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January 25-27

Women in Digital Interview Series: Q&A with Emma Croston, Digital Transformation Consultant

February 11, 2020 by Women in Digital

Emma Croston is the queen of start-ups. When she’s not consulting or giving key insight as an influential board member, Emma runs her own dog fashion label- talk about keeping busy! Her success as a start-up founder, adviser and investor and experience across multiple industries is truly impressive and we were so excited to chat to her about her extensive career!

Emma,  you now run your own eCommerce business alongside consulting with organisations and boards to deliver digital transformations. But tell us, who is Emma Croston the human?

Take me away from the office and I absolutely love to have fun. Laughter is a must in my every day, most of the time I am laughing at myself. I love new experiences… Even if they are terrifying.  Recently I found myself alone, hiding under a small side table, in a tent, in the Serengeti at 3 am in the morning, armed with a whistle (that’s all they give you to fight off the wildlife), struggling with a bout of diarrhea (let’s just say I wasn’t leaving the table for anything), terrified that I was about to get caught in an elephant stampede! (I could hear them coming)….. Turns out they were zebras. That pretty much sums me up., I love adventure, even if it is terrifying, and my mind is always strategically thinking of the best option to minimise impact… hence the table!

It is commonly recognised that there are fewer female leaders in digital and technology. How did you end up working in this industry?

I started my career in marketing. When the internet came along I was working in the travel industry. The travel industry was one of the first industries people shifted to online purchasing very quicking, with flights and accommodation.

At that stage websites and e-newsletters were the responsibility of the marketing department. At the time I was living in Townsville working for the North Queensland tourism body. We were giving a $6mil grant to promote driving in North Queensland. This meant developing websites and iPod-podcasts.

When I returned to Brisbane in 2007 I thought there was an opportunity for me to position myself in digital marketing and website development. So I studied it and my career went from strength to strength.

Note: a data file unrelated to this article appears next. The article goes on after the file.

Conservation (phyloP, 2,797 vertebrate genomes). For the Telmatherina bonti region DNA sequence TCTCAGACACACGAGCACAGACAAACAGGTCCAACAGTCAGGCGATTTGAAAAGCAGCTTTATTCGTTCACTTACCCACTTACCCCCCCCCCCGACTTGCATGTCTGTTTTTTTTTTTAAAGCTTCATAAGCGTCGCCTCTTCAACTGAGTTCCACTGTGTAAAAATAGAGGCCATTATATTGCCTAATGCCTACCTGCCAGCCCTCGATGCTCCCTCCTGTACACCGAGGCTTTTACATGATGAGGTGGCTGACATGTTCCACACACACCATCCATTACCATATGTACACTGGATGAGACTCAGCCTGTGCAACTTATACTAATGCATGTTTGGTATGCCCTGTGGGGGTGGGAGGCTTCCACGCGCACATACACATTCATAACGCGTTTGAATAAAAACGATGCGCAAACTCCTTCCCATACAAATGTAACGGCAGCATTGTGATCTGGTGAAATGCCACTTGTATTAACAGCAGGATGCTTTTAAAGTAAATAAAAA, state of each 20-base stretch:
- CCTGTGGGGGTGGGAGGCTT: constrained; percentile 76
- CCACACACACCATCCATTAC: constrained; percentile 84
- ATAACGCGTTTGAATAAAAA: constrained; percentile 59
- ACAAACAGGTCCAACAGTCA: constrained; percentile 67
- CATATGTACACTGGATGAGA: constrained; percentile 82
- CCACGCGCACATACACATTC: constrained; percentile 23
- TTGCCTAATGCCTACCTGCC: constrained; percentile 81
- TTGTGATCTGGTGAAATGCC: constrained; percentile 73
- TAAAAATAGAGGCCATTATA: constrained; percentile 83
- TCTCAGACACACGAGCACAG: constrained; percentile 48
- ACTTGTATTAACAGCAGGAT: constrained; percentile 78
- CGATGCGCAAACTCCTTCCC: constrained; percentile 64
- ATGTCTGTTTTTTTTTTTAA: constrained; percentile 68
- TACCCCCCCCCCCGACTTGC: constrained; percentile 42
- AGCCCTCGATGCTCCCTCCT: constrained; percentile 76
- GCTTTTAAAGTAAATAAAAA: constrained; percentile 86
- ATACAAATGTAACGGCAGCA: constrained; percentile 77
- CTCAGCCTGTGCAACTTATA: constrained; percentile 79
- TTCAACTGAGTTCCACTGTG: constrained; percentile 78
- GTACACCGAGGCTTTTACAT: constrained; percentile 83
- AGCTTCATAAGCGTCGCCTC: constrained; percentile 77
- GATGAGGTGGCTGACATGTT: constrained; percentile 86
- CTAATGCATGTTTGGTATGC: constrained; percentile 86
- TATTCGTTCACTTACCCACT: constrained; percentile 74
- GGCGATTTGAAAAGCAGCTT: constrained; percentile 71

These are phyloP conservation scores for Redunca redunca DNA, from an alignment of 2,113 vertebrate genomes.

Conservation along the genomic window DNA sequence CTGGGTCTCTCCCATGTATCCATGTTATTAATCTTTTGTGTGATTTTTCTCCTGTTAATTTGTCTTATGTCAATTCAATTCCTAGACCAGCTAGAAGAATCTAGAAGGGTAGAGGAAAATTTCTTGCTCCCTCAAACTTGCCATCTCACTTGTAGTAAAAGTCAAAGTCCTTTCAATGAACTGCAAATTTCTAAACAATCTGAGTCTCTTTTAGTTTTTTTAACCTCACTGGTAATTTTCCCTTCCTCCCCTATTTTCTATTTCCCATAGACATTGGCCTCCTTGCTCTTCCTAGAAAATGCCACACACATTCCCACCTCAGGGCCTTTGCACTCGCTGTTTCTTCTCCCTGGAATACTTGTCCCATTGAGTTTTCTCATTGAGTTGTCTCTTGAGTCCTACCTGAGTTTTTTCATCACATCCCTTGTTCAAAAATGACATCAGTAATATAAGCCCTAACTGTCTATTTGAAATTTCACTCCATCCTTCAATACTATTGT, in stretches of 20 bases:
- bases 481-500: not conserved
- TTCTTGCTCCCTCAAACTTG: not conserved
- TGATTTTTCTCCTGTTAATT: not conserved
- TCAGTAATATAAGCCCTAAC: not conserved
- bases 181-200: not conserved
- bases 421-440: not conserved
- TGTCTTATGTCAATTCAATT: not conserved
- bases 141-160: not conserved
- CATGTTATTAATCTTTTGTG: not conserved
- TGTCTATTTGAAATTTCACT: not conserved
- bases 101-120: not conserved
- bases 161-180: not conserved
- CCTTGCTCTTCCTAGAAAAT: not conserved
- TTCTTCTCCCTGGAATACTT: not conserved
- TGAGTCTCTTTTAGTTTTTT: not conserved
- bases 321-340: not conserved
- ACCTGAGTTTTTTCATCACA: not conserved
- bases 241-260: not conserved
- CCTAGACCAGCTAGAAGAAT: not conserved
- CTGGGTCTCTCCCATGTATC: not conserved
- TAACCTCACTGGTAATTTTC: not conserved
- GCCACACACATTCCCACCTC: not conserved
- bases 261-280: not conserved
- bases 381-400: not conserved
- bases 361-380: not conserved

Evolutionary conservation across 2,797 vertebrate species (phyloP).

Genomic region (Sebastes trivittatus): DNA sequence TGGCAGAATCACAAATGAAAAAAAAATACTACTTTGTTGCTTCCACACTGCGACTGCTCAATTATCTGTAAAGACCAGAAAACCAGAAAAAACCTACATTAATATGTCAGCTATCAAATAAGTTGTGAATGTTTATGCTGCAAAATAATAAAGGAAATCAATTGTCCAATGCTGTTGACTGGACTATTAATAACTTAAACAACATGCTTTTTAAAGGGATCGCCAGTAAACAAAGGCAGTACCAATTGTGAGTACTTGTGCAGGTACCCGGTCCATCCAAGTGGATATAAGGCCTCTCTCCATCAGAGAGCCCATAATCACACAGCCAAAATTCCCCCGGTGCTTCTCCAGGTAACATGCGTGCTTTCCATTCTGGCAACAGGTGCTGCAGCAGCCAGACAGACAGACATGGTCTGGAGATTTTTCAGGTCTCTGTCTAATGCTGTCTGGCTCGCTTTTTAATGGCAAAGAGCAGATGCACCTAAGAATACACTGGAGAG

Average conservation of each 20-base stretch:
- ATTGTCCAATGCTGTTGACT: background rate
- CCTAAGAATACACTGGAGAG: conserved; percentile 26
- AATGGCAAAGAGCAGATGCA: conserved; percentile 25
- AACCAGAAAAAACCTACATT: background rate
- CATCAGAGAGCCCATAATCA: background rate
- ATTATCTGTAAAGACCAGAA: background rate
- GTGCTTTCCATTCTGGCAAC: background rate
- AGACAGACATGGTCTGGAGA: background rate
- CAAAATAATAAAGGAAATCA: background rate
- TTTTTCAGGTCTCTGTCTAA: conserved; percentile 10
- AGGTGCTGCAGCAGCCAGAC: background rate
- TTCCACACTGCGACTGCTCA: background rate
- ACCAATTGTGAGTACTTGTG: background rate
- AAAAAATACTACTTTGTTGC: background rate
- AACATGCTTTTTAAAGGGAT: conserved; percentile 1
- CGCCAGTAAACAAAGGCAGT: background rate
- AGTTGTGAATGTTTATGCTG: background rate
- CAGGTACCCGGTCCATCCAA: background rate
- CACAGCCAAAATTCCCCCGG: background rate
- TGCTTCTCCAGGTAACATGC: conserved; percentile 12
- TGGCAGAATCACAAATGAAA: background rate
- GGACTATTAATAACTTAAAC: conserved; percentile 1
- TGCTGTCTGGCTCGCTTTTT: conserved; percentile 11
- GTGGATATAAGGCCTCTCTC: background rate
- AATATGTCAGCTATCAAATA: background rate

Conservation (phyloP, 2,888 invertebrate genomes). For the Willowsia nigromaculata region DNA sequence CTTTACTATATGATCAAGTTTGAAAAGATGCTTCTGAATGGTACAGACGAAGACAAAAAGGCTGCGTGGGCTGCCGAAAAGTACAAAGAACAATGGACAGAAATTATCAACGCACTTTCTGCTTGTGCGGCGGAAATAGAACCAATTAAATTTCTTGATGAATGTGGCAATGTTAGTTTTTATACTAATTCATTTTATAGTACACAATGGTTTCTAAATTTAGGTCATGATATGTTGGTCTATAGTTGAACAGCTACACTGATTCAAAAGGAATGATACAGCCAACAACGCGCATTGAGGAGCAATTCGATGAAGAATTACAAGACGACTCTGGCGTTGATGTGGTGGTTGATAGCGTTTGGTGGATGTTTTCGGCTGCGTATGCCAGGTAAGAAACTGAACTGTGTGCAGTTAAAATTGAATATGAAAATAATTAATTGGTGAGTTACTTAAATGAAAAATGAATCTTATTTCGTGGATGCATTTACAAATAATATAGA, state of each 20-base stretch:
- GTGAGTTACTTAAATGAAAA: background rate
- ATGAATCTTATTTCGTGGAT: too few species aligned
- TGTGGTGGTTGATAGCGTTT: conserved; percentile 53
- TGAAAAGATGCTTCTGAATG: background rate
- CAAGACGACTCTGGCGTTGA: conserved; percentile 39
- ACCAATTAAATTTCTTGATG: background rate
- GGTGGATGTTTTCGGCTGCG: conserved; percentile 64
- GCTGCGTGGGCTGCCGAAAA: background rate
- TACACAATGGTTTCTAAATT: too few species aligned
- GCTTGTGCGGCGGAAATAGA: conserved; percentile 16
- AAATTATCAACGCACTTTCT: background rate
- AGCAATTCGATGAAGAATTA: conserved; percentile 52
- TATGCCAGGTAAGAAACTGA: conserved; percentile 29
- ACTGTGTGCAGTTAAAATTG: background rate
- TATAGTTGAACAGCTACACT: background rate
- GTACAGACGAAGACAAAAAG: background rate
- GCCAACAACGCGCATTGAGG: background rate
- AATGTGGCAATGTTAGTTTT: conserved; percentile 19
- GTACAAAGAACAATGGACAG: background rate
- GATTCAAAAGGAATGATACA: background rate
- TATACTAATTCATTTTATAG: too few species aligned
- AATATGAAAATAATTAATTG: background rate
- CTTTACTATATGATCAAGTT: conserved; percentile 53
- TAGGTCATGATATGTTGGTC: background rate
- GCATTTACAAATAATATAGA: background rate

You worked with Cathie Reid co-founding Epic Digital. You are both strong women who are used to being in leadership roles, how did you successfully navigate co-leadership?

Cathie and I have very different leadership styles which compliment each other. Cathie is very good at identifying people who can bring her vision to life. I am a strategic futurist. I can take Cathie’s ideas/visions and know very quickly if they are viable both practically and commercially.I can see problems before they happen, which some people see as a negative.  Cathie is very good at understanding that I am looking beyond the problem presented and toward the future outcome. We have a lot of respect for each other and we have a lot of knowledge in different areas. We know when we have stepped on each other’s toes and we are able to move past it very quickly and focus on the vision and outcomes. We grew together and we grew to become very good friends.

Did you have any initiatives at Epic Digital to recruit female technical talent, and if so can you please share your insights.

I didn’t have any defined strategy to recruit women. However, I do believe that women are stronger in certain areas within a development team than men are and vice versa. Women naturally tend to have more attention to detail and are strong multitaskers, they tend to thrive in product manager and testing roles. I believe there is a need for more women within the development team.

What do you think can be done to improve diversity in the digital industry, particularly in more technical positions?

I think the focus needs to shift to showing women a lot of creative roles within technology development. The scoping and development of products needs female input. I would like to see more women applying for these types of roles which don’t require formal technical knowledge.

What technology development is most exciting you at the moment?

Predictive analysis I believe is the realistic first step toward artificial intelligence. Companies need to have clean data that can support decision making. Most have a long way to go in just getting clean data. I think there is more to be done before the artificial intelligent learner are ready of deep business application within existing businesses.

A massive thank you to Emma for chatting with us. If you want to read more Q&A’s with the top women in business head over to our blog! We will also be sharing further female success stories on our socials so stay updated with our Facebook and Instagram.

Women in Digital